I have been commenting that philosophy and Christianity may be compatible terms if both are seen as ways of living. Philosophy as a way of life is unquestionably (in my view) the ancient understanding of philosophy. A similar way of understanding can be seen among the earliest writings of Christianity, including its own Scriptures. Whether these two ways of living are compatible will remain to be seen.
I have previously been commenting that philosophy is best understood as a way of life over against the conception of philosophy as a life of the mind. That is to say, philosophy as understood within modernist paradigms is that of rational engagement with objects of thought in an attempt to somehow accurately describe reality. There are, of course, innumerable variations on this theme, not the least of which is the locus of those objects of thought, what counts as engagement with them, and so on. I will not, of course, here settle the variation to be preferred, but I do hope to tease out some implications by examining some of the varieties of definition for reason and what counts as rational activity.
It will not be surprising to note that the ancients had a robust understanding of reason as differentiated if related and united activities of the intellect. In the Ethics, by way of example, Aristotle distinguishes among the various “excellencies” (or virtues) of thinking activity, among them, wisdom (sophia), scientific knowledge (episteme), productive knowledge (techne, also often translated as “craft” or “art”), practical judgment (phronesis), etc. Not all ancient epistemologies categorized the energies of thought along these Aristotelian categories, of course, and even among these differentiations, one form of intellectual activity which was emphasized broadly was that which Aristotle calls “discursive reason” (dianoia), etymologically, “thinking things through,” or the sort of reason that moves from premise to premise along established principles of right thinking toward a conclusion.
We might, today, think of this sort of intellectual activity as analytical, logical, and so forth. So, too, did the ancients. Aristotle, of course, famously wrote (or edited) the major works on logical thought (such as the Categories, Prior Analytics, Posterior Analytics, Topics, etc.), collectively called the organon, or tool, which was to stand for a couple of millennia as the standard description of human thinking as discursive reason. Where we differ from the ancients is that for some this is the only intellectual activity that “counts.” Even if a Kantian practical reason is explicated, it is, in many ways, pure reason applied to the specifics of contingent reality. Some of a more stringent bent even than Kant may even affirm that this is the only intellectual activity there is.
Under the influence of the Stagirite, I would not be inclined to agree. Just as the muscles of the hand differ from the muscles of the arm, each are productive of movement and composed of the same essential parts. So, too, though the intellect applied to the evaluation and selection of competing choices is different from the intellect applied to the grasping of first principles, both are intellect. And though the latter instance of the intellect may more purely contemplate various forms of thought, it is the former which moves us through our days.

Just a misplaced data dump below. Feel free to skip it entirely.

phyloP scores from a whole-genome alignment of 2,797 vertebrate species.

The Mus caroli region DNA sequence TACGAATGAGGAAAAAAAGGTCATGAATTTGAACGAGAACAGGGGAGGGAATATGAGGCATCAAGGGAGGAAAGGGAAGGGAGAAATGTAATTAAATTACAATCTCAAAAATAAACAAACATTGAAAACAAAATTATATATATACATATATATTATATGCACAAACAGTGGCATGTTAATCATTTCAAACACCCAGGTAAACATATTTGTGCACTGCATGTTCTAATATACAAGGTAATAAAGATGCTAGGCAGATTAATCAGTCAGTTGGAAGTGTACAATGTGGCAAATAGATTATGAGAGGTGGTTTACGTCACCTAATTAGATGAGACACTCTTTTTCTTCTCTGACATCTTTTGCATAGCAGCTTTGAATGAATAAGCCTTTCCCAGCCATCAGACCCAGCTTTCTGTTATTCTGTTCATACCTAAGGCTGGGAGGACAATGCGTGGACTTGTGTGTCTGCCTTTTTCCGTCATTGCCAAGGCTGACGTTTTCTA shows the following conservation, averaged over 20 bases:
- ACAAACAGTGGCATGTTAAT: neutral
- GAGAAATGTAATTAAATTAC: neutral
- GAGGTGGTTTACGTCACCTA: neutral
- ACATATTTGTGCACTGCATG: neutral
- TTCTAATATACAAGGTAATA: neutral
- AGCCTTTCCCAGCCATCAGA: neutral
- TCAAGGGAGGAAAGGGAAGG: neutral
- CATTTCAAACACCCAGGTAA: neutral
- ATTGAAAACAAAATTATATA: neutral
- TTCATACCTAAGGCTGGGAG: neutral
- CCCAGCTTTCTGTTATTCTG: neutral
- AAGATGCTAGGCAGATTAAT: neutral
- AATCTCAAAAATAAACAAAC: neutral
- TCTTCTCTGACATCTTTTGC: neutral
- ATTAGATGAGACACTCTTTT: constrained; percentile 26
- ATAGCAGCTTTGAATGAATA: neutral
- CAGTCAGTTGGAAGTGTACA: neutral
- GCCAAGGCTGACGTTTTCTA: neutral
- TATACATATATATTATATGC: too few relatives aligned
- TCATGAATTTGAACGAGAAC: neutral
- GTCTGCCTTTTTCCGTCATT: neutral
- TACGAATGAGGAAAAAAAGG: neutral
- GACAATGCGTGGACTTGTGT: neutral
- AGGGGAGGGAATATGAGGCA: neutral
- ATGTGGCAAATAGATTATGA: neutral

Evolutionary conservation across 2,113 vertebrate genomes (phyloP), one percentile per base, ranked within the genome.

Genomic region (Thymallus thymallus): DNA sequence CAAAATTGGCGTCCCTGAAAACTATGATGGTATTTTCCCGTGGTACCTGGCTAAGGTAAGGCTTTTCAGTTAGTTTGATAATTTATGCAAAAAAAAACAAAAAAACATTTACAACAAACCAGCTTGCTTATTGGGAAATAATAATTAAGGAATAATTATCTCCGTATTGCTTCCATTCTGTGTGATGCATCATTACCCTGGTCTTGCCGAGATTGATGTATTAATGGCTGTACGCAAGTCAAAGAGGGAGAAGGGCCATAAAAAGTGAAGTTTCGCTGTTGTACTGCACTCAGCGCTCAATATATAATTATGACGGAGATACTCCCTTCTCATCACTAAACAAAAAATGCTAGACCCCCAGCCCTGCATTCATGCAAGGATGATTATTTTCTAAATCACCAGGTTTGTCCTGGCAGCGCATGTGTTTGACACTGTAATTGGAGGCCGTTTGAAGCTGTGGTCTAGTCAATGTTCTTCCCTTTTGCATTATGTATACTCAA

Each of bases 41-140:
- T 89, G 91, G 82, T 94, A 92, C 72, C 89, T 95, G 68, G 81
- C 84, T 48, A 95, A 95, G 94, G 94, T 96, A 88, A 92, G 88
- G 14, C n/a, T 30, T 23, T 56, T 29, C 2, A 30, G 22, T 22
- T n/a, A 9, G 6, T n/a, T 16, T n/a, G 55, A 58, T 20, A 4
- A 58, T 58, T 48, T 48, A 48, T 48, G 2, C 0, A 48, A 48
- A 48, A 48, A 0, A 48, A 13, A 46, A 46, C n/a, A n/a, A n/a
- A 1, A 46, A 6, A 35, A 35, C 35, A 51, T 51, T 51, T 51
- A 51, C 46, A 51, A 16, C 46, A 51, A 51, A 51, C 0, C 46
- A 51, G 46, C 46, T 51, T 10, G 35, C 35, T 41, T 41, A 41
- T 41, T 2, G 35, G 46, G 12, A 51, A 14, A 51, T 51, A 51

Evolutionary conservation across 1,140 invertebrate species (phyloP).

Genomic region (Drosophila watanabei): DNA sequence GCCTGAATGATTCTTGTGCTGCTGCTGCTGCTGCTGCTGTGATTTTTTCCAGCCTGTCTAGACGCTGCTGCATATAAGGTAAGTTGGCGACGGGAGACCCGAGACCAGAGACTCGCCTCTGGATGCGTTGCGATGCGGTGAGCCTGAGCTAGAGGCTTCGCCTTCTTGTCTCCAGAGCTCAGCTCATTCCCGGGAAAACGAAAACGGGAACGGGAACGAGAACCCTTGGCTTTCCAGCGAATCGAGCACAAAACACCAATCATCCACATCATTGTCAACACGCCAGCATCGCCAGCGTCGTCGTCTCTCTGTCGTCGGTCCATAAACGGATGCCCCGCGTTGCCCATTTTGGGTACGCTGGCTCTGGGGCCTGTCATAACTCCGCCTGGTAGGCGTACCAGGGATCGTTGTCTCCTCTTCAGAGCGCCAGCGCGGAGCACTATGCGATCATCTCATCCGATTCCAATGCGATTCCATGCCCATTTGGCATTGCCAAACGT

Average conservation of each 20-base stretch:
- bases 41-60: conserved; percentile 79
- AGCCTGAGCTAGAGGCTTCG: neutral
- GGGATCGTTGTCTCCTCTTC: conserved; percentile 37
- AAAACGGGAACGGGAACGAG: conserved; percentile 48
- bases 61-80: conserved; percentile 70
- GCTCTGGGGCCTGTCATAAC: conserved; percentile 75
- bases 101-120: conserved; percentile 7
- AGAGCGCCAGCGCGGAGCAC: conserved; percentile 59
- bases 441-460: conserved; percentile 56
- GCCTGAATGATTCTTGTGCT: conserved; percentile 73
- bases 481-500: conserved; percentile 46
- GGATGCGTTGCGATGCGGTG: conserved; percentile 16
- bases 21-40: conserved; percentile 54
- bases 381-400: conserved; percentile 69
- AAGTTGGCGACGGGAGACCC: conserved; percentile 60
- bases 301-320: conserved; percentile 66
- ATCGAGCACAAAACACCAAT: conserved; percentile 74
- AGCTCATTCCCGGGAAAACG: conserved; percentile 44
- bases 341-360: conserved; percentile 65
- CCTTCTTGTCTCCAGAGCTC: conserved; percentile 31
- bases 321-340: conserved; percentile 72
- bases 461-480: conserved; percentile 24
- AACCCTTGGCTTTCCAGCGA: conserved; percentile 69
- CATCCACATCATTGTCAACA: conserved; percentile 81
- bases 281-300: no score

That is to say, if ancient philosophy was a way of life more than simply a life of the mind, the mind of that philosophy was rich and differentiated in its application of its energies to the spectrum of human existence, body and soul. The Academics and the Stoics may both seek the purity of thought that aligns with discursive reason, but even so, both sought a real integration with the reality that energizes the worlds in each moment, each in accordance with their respective way of life.
This is not to say, of course, that the way of life that is philosophy will not have a marked emphasis on discursive reason and on critically examining various objects of thought, their connections and relations, and so forth. Such intellectual activity is necessary and important, and makes of the way of life that is philosophy something at once different from as well as connected to other ways of living.
However, if we are going to speak of reason and the intellectual activity that is the hallmark of philosophy, we would do well to understand it as a rich and varied group of energies expressive of the intellect, each distinct in its particular activity but one in kind. This is a reason that is analytical and pragmatic, that is intuitive and discursive. It is not an attenuated and distorted reason, but one that is robust and dynamic. It is the sort of reason that is productive to and supportive of a way of living.
If, then, this is the reason of which we speak, what of faith? After all, Christianity, of whatever sort of description, is founded on acts of faith. Modern thinking juxtaposes discursive reason over against faith. If philosophy cannot be inclusive of faith in its project, then Christianity and philosophy are at their core essences incapable of juncture. That is to say, Christianity cannot be a philosophy and philosophy cannot be Christian.
However, before we can examine this apparent dichotomy, we must explore what potentially could be the point of linkage between these two purportedly opposed activities: namely, truth. One Gospel figure once famously asked “What is truth?”
To this issue we will turn next.